What is data object access

Why is a program with only Atomics in SC-DRF but not in HRF-direct?

Hopefully they didn't say exactly, "A program that consists only of atomics is racial in SC-DRF." This is wrong

They say that "[in] Scoped Synchronization ... it is possible to write a Racey program made entirely of Atomics if those Atomics do not use Scopes properly" [top of page 2], which is a little different ( and uses the word "Racey" ambiguously, which may lead you to believe that you meant the wrong statement.) You should perhaps have said that scoped sync can do one instead not sequentially consistent Writing a program made entirely of atomics if those atomics are not using the ranges properly.

SC-DRF (roughly: the memory semantics for C ++ and Java) divide memory space into two classes, Synchronization objects, (sometimes called) and data objects. For the most part, it is guaranteed that all operations on synchronization objects are sequentially consistent . [1] ( Not run-free.) This is a limitation on the compiler, not the programmer. It is said that when the programmer says that a thread is writing an atomic object, then it is writing an atomic object, allThe writes are carried out in the threads in this order. (The compiler is not allowed to rearrange the accesses and must put the appropriate memory barriers and fences on computers that are not sequentially consistent.)

Sequentially consistent means that all threads on all processors agree on an overall order of all memory operations. When a thread believes the operation before the surgery has taken place , think all Threads that operation before the surgery has taken place . Sequentially consistent does not mean not racy and it doesn't mean deterministic . For example, two different threads could try to write the same synchronization variable at about the same time. These hits will be racing. A sequentially consistent system only guarantees that if a thread thinks that the write occurred before the write xyxyxy, all Threads agree that writing occurred before writing. Sequential consistency is useful because it allows you to create and justify useful nondeterministic synchronization objects such as mutexes and condition variables xy

SC-DRF then says that, if Your program Data Run free, the operations on Data become objects displayed become sequentially consistent . The compiler is allow reordering (or sometimes even eliminate) operations on data objects, and if the underlying machine is not sequentially consistent, the compiler will not need to insert memory barriers or fences. But the compiler Not to reorder operations on data objects in relation to operations on synchronization objects allowed.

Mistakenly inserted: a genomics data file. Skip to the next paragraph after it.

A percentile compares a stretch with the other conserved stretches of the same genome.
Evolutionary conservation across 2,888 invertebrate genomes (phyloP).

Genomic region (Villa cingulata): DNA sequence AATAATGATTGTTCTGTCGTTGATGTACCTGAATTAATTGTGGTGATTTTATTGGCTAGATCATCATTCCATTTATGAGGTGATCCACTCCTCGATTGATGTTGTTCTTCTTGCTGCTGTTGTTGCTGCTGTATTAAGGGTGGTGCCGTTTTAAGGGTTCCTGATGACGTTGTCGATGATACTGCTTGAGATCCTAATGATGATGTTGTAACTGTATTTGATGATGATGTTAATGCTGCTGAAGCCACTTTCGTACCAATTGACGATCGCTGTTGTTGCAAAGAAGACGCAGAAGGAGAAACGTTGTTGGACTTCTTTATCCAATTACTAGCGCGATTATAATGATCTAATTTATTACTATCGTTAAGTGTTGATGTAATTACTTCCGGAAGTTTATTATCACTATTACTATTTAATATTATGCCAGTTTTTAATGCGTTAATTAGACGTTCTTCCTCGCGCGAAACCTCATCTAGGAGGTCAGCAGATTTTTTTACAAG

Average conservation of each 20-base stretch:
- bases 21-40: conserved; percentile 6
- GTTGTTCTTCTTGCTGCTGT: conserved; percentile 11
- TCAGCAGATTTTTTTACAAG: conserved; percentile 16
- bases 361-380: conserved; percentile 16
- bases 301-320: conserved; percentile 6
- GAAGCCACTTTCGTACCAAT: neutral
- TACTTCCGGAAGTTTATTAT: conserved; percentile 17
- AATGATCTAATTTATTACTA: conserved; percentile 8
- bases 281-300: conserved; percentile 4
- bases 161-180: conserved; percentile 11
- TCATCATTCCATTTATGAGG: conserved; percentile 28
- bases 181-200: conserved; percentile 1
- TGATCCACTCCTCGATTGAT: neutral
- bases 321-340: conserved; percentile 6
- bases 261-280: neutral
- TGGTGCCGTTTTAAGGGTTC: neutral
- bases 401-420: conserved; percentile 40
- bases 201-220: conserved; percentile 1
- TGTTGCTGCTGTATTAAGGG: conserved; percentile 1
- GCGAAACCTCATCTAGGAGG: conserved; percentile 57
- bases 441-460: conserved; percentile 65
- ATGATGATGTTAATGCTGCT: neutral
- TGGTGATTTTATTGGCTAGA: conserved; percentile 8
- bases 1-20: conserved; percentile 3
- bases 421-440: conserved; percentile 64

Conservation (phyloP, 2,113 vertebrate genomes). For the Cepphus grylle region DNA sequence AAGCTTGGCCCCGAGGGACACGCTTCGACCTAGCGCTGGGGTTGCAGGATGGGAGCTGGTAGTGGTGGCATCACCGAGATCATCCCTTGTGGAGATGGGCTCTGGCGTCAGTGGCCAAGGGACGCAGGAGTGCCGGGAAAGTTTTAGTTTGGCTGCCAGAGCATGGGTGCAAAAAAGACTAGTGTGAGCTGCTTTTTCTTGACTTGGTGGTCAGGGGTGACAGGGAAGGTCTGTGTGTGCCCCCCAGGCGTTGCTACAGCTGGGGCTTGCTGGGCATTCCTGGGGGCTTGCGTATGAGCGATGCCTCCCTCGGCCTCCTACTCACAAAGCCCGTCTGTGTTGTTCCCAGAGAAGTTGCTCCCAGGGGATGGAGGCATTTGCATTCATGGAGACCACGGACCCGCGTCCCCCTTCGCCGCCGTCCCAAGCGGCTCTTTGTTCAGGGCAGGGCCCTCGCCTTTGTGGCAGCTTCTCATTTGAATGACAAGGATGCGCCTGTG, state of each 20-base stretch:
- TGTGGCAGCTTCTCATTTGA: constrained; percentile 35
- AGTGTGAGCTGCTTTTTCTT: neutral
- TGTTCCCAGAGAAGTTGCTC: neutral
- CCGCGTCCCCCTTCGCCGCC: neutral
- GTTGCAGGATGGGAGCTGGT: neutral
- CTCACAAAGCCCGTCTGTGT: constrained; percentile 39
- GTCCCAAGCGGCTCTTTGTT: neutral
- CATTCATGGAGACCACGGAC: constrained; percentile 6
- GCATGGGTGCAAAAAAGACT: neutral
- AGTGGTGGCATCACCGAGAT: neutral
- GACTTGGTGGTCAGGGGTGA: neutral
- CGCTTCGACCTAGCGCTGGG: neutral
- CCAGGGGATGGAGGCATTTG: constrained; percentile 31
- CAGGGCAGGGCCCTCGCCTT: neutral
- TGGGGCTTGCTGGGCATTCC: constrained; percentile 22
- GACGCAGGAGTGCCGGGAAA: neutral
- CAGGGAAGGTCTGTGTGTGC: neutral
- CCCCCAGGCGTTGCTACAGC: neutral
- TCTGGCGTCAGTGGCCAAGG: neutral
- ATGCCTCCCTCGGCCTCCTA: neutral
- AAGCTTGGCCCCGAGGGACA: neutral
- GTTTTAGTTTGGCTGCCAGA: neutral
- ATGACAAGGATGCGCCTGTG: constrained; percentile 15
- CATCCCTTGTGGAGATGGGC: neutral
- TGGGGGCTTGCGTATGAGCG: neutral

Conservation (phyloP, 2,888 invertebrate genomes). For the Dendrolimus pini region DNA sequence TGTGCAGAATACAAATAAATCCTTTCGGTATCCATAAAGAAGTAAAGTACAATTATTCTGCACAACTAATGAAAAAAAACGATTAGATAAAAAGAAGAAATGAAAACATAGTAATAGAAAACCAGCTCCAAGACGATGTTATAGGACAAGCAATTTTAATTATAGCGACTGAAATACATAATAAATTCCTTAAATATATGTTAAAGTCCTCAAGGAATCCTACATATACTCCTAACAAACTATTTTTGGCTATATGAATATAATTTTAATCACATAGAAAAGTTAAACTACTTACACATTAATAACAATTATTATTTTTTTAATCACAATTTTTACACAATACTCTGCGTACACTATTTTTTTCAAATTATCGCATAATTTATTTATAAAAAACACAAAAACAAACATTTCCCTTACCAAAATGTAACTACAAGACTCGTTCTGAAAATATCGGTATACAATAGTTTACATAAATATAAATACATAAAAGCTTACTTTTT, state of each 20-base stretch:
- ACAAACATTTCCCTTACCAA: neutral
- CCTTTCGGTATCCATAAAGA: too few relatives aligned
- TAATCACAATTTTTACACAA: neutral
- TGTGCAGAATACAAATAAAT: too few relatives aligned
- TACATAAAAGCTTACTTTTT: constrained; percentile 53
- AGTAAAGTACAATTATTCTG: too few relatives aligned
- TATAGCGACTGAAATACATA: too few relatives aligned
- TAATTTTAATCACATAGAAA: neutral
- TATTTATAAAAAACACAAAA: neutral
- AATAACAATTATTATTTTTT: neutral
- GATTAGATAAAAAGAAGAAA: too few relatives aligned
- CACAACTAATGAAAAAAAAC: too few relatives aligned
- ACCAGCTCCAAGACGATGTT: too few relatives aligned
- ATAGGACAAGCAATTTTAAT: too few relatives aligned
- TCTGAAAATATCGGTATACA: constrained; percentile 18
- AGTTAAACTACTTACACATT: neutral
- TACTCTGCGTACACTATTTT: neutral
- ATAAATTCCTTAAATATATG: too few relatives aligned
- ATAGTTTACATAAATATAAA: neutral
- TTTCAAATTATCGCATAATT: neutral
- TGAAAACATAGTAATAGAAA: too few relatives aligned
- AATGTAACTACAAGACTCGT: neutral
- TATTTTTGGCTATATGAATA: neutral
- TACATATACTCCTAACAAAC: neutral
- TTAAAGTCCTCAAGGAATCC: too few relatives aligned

Data Race Free is not the same as Race Free . And sequentially consistent is not the same as run free . A special program execution plan is Data If running free, if for each pair of data object accesses, and coming from two different threads (at least one of which is a write operation) we can use the (sequentially consistent) order of ordering object accesses to prove that either in front or in front has happened . If we don't have the proof provide can is this execution plan data racial .xyxyyx

A program is Free of Data races when all possible execution plans are free of data races. A program is data dependent, when there is an execution plan that is data dependent.

Data race to be free, is a limitation for the programmer, not the compiler. It is said that if your program is data-racial, your program has no semantics. The compiler can do anything it wants, including stopping the program, going into an infinite loop, or blowing the computer up.

Oh man. TL; DR! I haven't even mentioned SC-for-HRC!

In SC-for-HRC, the atomics must indicate to which Area you belong. Atomic accesses are guaranteed (by the compiler) that they are only sequentially consistent within their own area. All threads within the scope are the same in the order in which atomic accesses are made, but threads in a different scope may be the same Not match (and may not be able to see the accesses at all, let alone their order).

For example, all GPU threads might match that thread 19 acquired Mutex A and then Mutex B, but all CPU threads Not Agree (or know) that Thread 19 acquired Mutex A or Mutex B in the first place. SC-DRF has no "ranges", so this problem does not occur.

[1] The exceptions to the sequentially consistent atomics have to do with the explicit use. So don't do that. (And I'll ignore the exceptions in the rest of what I say.)